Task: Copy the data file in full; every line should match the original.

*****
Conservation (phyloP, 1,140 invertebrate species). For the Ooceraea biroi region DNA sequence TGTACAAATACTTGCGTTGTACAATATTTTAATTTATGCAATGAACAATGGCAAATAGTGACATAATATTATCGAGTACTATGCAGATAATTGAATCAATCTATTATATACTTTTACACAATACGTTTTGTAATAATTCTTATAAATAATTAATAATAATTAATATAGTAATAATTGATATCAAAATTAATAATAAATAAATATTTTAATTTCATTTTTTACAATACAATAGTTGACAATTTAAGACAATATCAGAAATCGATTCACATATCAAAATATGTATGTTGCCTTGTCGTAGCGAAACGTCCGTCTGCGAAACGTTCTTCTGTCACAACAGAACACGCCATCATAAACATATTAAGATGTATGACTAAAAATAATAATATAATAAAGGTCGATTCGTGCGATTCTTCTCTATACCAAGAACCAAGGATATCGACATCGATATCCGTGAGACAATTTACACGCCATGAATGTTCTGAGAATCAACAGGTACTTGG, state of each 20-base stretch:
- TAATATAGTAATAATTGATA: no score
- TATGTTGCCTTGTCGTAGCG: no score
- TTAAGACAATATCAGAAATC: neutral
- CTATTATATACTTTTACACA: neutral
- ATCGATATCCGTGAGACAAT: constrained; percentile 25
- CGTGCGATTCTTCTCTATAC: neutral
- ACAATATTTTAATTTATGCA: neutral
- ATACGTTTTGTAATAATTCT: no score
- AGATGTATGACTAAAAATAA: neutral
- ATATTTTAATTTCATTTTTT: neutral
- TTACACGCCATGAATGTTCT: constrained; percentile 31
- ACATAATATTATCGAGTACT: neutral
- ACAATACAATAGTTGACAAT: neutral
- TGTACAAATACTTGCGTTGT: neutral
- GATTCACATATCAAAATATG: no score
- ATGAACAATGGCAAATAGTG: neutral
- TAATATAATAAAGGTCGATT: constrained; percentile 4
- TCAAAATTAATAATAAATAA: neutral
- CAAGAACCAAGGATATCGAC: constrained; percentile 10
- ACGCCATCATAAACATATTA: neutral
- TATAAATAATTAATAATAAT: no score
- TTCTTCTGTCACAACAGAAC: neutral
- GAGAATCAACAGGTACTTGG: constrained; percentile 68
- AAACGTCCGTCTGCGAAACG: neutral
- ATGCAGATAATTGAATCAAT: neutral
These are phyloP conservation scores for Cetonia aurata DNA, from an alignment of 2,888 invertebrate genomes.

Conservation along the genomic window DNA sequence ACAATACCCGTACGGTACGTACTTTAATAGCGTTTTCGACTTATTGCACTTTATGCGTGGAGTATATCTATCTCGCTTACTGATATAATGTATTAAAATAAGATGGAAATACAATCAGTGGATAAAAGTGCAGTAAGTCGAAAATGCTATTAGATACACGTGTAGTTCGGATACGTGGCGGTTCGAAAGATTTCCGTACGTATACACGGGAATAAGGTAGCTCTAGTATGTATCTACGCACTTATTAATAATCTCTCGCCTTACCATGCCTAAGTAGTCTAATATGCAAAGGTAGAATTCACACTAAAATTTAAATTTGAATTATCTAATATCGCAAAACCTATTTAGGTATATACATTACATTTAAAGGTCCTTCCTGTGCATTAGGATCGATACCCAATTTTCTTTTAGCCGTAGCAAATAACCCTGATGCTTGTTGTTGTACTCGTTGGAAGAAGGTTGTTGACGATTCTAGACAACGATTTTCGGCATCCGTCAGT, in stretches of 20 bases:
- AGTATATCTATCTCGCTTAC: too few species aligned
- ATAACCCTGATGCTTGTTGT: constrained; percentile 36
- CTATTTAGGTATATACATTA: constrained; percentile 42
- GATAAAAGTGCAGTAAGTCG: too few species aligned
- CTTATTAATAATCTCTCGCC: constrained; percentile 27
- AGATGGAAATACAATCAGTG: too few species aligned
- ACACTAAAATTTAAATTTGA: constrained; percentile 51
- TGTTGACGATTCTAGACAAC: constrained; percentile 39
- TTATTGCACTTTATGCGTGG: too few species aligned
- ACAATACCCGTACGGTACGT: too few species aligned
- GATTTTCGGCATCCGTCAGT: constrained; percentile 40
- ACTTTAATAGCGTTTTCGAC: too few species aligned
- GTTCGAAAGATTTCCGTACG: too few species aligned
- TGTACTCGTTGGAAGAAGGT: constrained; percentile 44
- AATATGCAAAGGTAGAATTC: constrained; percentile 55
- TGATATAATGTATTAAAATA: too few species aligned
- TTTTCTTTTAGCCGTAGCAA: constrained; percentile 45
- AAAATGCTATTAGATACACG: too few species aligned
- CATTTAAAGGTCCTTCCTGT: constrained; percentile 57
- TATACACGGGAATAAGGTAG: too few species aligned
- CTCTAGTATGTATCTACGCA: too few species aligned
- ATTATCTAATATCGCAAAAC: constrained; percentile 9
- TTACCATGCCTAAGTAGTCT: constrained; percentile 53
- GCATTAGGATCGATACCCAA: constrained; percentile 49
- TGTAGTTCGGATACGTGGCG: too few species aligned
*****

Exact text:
Conservation (phyloP, 1,140 invertebrate species). For the Ooceraea biroi region DNA sequence TGTACAAATACTTGCGTTGTACAATATTTTAATTTATGCAATGAACAATGGCAAATAGTGACATAATATTATCGAGTACTATGCAGATAATTGAATCAATCTATTATATACTTTTACACAATACGTTTTGTAATAATTCTTATAAATAATTAATAATAATTAATATAGTAATAATTGATATCAAAATTAATAATAAATAAATATTTTAATTTCATTTTTTACAATACAATAGTTGACAATTTAAGACAATATCAGAAATCGATTCACATATCAAAATATGTATGTTGCCTTGTCGTAGCGAAACGTCCGTCTGCGAAACGTTCTTCTGTCACAACAGAACACGCCATCATAAACATATTAAGATGTATGACTAAAAATAATAATATAATAAAGGTCGATTCGTGCGATTCTTCTCTATACCAAGAACCAAGGATATCGACATCGATATCCGTGAGACAATTTACACGCCATGAATGTTCTGAGAATCAACAGGTACTTGG, state of each 20-base stretch:
- TAATATAGTAATAATTGATA: no score
- TATGTTGCCTTGTCGTAGCG: no score
- TTAAGACAATATCAGAAATC: neutral
- CTATTATATACTTTTACACA: neutral
- ATCGATATCCGTGAGACAAT: constrained; percentile 25
- CGTGCGATTCTTCTCTATAC: neutral
- ACAATATTTTAATTTATGCA: neutral
- ATACGTTTTGTAATAATTCT: no score
- AGATGTATGACTAAAAATAA: neutral
- ATATTTTAATTTCATTTTTT: neutral
- TTACACGCCATGAATGTTCT: constrained; percentile 31
- ACATAATATTATCGAGTACT: neutral
- ACAATACAATAGTTGACAAT: neutral
- TGTACAAATACTTGCGTTGT: neutral
- GATTCACATATCAAAATATG: no score
- ATGAACAATGGCAAATAGTG: neutral
- TAATATAATAAAGGTCGATT: constrained; percentile 4
- TCAAAATTAATAATAAATAA: neutral
- CAAGAACCAAGGATATCGAC: constrained; percentile 10
- ACGCCATCATAAACATATTA: neutral
- TATAAATAATTAATAATAAT: no score
- TTCTTCTGTCACAACAGAAC: neutral
- GAGAATCAACAGGTACTTGG: constrained; percentile 68
- AAACGTCCGTCTGCGAAACG: neutral
- ATGCAGATAATTGAATCAAT: neutral
These are phyloP conservation scores for Cetonia aurata DNA, from an alignment of 2,888 invertebrate genomes.

Conservation along the genomic window DNA sequence ACAATACCCGTACGGTACGTACTTTAATAGCGTTTTCGACTTATTGCACTTTATGCGTGGAGTATATCTATCTCGCTTACTGATATAATGTATTAAAATAAGATGGAAATACAATCAGTGGATAAAAGTGCAGTAAGTCGAAAATGCTATTAGATACACGTGTAGTTCGGATACGTGGCGGTTCGAAAGATTTCCGTACGTATACACGGGAATAAGGTAGCTCTAGTATGTATCTACGCACTTATTAATAATCTCTCGCCTTACCATGCCTAAGTAGTCTAATATGCAAAGGTAGAATTCACACTAAAATTTAAATTTGAATTATCTAATATCGCAAAACCTATTTAGGTATATACATTACATTTAAAGGTCCTTCCTGTGCATTAGGATCGATACCCAATTTTCTTTTAGCCGTAGCAAATAACCCTGATGCTTGTTGTTGTACTCGTTGGAAGAAGGTTGTTGACGATTCTAGACAACGATTTTCGGCATCCGTCAGT, in stretches of 20 bases:
- AGTATATCTATCTCGCTTAC: too few species aligned
- ATAACCCTGATGCTTGTTGT: constrained; percentile 36
- CTATTTAGGTATATACATTA: constrained; percentile 42
- GATAAAAGTGCAGTAAGTCG: too few species aligned
- CTTATTAATAATCTCTCGCC: constrained; percentile 27
- AGATGGAAATACAATCAGTG: too few species aligned
- ACACTAAAATTTAAATTTGA: constrained; percentile 51
- TGTTGACGATTCTAGACAAC: constrained; percentile 39
- TTATTGCACTTTATGCGTGG: too few species aligned
- ACAATACCCGTACGGTACGT: too few species aligned
- GATTTTCGGCATCCGTCAGT: constrained; percentile 40
- ACTTTAATAGCGTTTTCGAC: too few species aligned
- GTTCGAAAGATTTCCGTACG: too few species aligned
- TGTACTCGTTGGAAGAAGGT: constrained; percentile 44
- AATATGCAAAGGTAGAATTC: constrained; percentile 55
- TGATATAATGTATTAAAATA: too few species aligned
- TTTTCTTTTAGCCGTAGCAA: constrained; percentile 45
- AAAATGCTATTAGATACACG: too few species aligned
- CATTTAAAGGTCCTTCCTGT: constrained; percentile 57
- TATACACGGGAATAAGGTAG: too few species aligned
- CTCTAGTATGTATCTACGCA: too few species aligned
- ATTATCTAATATCGCAAAAC: constrained; percentile 9
- TTACCATGCCTAAGTAGTCT: constrained; percentile 53
- GCATTAGGATCGATACCCAA: constrained; percentile 49
- TGTAGTTCGGATACGTGGCG: too few species aligned